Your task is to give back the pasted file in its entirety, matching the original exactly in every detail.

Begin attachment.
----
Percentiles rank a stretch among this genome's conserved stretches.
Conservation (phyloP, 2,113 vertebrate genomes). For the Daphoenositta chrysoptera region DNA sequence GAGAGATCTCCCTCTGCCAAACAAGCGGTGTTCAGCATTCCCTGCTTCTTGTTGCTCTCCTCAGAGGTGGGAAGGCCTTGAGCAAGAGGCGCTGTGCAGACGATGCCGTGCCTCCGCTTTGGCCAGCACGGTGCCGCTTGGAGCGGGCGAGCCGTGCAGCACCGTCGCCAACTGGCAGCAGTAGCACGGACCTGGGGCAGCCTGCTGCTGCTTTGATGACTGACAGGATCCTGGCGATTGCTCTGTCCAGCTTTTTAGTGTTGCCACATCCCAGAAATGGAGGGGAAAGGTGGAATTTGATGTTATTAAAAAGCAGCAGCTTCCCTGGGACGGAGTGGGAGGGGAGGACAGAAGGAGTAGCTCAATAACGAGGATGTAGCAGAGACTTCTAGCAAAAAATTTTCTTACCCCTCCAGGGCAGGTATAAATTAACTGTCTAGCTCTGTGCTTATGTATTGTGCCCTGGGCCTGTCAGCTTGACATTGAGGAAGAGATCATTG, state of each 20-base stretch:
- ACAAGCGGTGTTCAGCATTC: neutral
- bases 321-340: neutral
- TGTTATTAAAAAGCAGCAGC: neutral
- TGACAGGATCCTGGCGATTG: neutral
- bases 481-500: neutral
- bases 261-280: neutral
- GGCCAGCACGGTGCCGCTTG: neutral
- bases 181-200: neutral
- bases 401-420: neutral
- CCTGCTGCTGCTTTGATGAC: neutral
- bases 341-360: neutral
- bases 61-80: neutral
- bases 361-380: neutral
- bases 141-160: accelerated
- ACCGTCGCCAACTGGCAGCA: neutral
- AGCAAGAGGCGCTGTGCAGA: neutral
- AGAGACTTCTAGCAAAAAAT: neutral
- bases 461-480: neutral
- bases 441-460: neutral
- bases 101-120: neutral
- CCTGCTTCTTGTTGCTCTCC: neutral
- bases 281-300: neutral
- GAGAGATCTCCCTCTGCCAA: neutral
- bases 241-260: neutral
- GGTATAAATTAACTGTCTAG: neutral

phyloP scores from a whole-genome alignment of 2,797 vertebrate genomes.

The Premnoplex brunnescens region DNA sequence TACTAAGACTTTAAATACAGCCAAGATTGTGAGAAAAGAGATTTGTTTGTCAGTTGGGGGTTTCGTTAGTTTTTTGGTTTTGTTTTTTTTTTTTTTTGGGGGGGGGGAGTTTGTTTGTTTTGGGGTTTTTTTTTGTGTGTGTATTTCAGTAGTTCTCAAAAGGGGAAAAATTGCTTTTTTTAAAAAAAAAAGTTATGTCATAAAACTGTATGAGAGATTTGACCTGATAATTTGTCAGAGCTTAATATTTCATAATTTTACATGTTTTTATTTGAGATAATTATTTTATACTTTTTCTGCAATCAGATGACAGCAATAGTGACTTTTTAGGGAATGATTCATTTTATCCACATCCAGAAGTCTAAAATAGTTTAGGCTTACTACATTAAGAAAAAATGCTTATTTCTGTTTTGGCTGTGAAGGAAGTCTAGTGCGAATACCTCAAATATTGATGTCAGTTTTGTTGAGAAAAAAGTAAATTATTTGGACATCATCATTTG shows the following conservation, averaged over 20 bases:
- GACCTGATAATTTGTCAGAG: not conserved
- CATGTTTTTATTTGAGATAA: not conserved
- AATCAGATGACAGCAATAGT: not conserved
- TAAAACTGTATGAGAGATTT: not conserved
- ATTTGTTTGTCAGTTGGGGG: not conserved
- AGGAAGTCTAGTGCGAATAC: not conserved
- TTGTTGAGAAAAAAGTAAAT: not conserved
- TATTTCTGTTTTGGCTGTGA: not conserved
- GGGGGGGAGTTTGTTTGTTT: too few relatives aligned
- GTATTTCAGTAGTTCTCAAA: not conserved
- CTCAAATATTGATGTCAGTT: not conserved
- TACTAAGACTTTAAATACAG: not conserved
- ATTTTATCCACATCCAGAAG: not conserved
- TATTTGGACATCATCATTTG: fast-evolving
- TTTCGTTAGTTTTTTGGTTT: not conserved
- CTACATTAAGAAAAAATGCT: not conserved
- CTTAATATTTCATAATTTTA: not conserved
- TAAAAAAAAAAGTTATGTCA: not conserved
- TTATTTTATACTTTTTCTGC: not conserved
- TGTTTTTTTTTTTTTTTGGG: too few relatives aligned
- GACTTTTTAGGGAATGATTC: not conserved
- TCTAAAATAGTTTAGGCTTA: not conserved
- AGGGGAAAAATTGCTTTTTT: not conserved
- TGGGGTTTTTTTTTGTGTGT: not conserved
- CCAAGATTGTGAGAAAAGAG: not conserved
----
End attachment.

Percentiles rank a stretch among this genome's conserved stretches.
Conservation (phyloP, 2,113 vertebrate genomes). For the Daphoenositta chrysoptera region DNA sequence GAGAGATCTCCCTCTGCCAAACAAGCGGTGTTCAGCATTCCCTGCTTCTTGTTGCTCTCCTCAGAGGTGGGAAGGCCTTGAGCAAGAGGCGCTGTGCAGACGATGCCGTGCCTCCGCTTTGGCCAGCACGGTGCCGCTTGGAGCGGGCGAGCCGTGCAGCACCGTCGCCAACTGGCAGCAGTAGCACGGACCTGGGGCAGCCTGCTGCTGCTTTGATGACTGACAGGATCCTGGCGATTGCTCTGTCCAGCTTTTTAGTGTTGCCACATCCCAGAAATGGAGGGGAAAGGTGGAATTTGATGTTATTAAAAAGCAGCAGCTTCCCTGGGACGGAGTGGGAGGGGAGGACAGAAGGAGTAGCTCAATAACGAGGATGTAGCAGAGACTTCTAGCAAAAAATTTTCTTACCCCTCCAGGGCAGGTATAAATTAACTGTCTAGCTCTGTGCTTATGTATTGTGCCCTGGGCCTGTCAGCTTGACATTGAGGAAGAGATCATTG, state of each 20-base stretch:
- ACAAGCGGTGTTCAGCATTC: neutral
- bases 321-340: neutral
- TGTTATTAAAAAGCAGCAGC: neutral
- TGACAGGATCCTGGCGATTG: neutral
- bases 481-500: neutral
- bases 261-280: neutral
- GGCCAGCACGGTGCCGCTTG: neutral
- bases 181-200: neutral
- bases 401-420: neutral
- CCTGCTGCTGCTTTGATGAC: neutral
- bases 341-360: neutral
- bases 61-80: neutral
- bases 361-380: neutral
- bases 141-160: accelerated
- ACCGTCGCCAACTGGCAGCA: neutral
- AGCAAGAGGCGCTGTGCAGA: neutral
- AGAGACTTCTAGCAAAAAAT: neutral
- bases 461-480: neutral
- bases 441-460: neutral
- bases 101-120: neutral
- CCTGCTTCTTGTTGCTCTCC: neutral
- bases 281-300: neutral
- GAGAGATCTCCCTCTGCCAA: neutral
- bases 241-260: neutral
- GGTATAAATTAACTGTCTAG: neutral

phyloP scores from a whole-genome alignment of 2,797 vertebrate genomes.

The Premnoplex brunnescens region DNA sequence TACTAAGACTTTAAATACAGCCAAGATTGTGAGAAAAGAGATTTGTTTGTCAGTTGGGGGTTTCGTTAGTTTTTTGGTTTTGTTTTTTTTTTTTTTTGGGGGGGGGGAGTTTGTTTGTTTTGGGGTTTTTTTTTGTGTGTGTATTTCAGTAGTTCTCAAAAGGGGAAAAATTGCTTTTTTTAAAAAAAAAAGTTATGTCATAAAACTGTATGAGAGATTTGACCTGATAATTTGTCAGAGCTTAATATTTCATAATTTTACATGTTTTTATTTGAGATAATTATTTTATACTTTTTCTGCAATCAGATGACAGCAATAGTGACTTTTTAGGGAATGATTCATTTTATCCACATCCAGAAGTCTAAAATAGTTTAGGCTTACTACATTAAGAAAAAATGCTTATTTCTGTTTTGGCTGTGAAGGAAGTCTAGTGCGAATACCTCAAATATTGATGTCAGTTTTGTTGAGAAAAAAGTAAATTATTTGGACATCATCATTTG shows the following conservation, averaged over 20 bases:
- GACCTGATAATTTGTCAGAG: not conserved
- CATGTTTTTATTTGAGATAA: not conserved
- AATCAGATGACAGCAATAGT: not conserved
- TAAAACTGTATGAGAGATTT: not conserved
- ATTTGTTTGTCAGTTGGGGG: not conserved
- AGGAAGTCTAGTGCGAATAC: not conserved
- TTGTTGAGAAAAAAGTAAAT: not conserved
- TATTTCTGTTTTGGCTGTGA: not conserved
- GGGGGGGAGTTTGTTTGTTT: too few relatives aligned
- GTATTTCAGTAGTTCTCAAA: not conserved
- CTCAAATATTGATGTCAGTT: not conserved
- TACTAAGACTTTAAATACAG: not conserved
- ATTTTATCCACATCCAGAAG: not conserved
- TATTTGGACATCATCATTTG: fast-evolving
- TTTCGTTAGTTTTTTGGTTT: not conserved
- CTACATTAAGAAAAAATGCT: not conserved
- CTTAATATTTCATAATTTTA: not conserved
- TAAAAAAAAAAGTTATGTCA: not conserved
- TTATTTTATACTTTTTCTGC: not conserved
- TGTTTTTTTTTTTTTTTGGG: too few relatives aligned
- GACTTTTTAGGGAATGATTC: not conserved
- TCTAAAATAGTTTAGGCTTA: not conserved
- AGGGGAAAAATTGCTTTTTT: not conserved
- TGGGGTTTTTTTTTGTGTGT: not conserved
- CCAAGATTGTGAGAAAAGAG: not conserved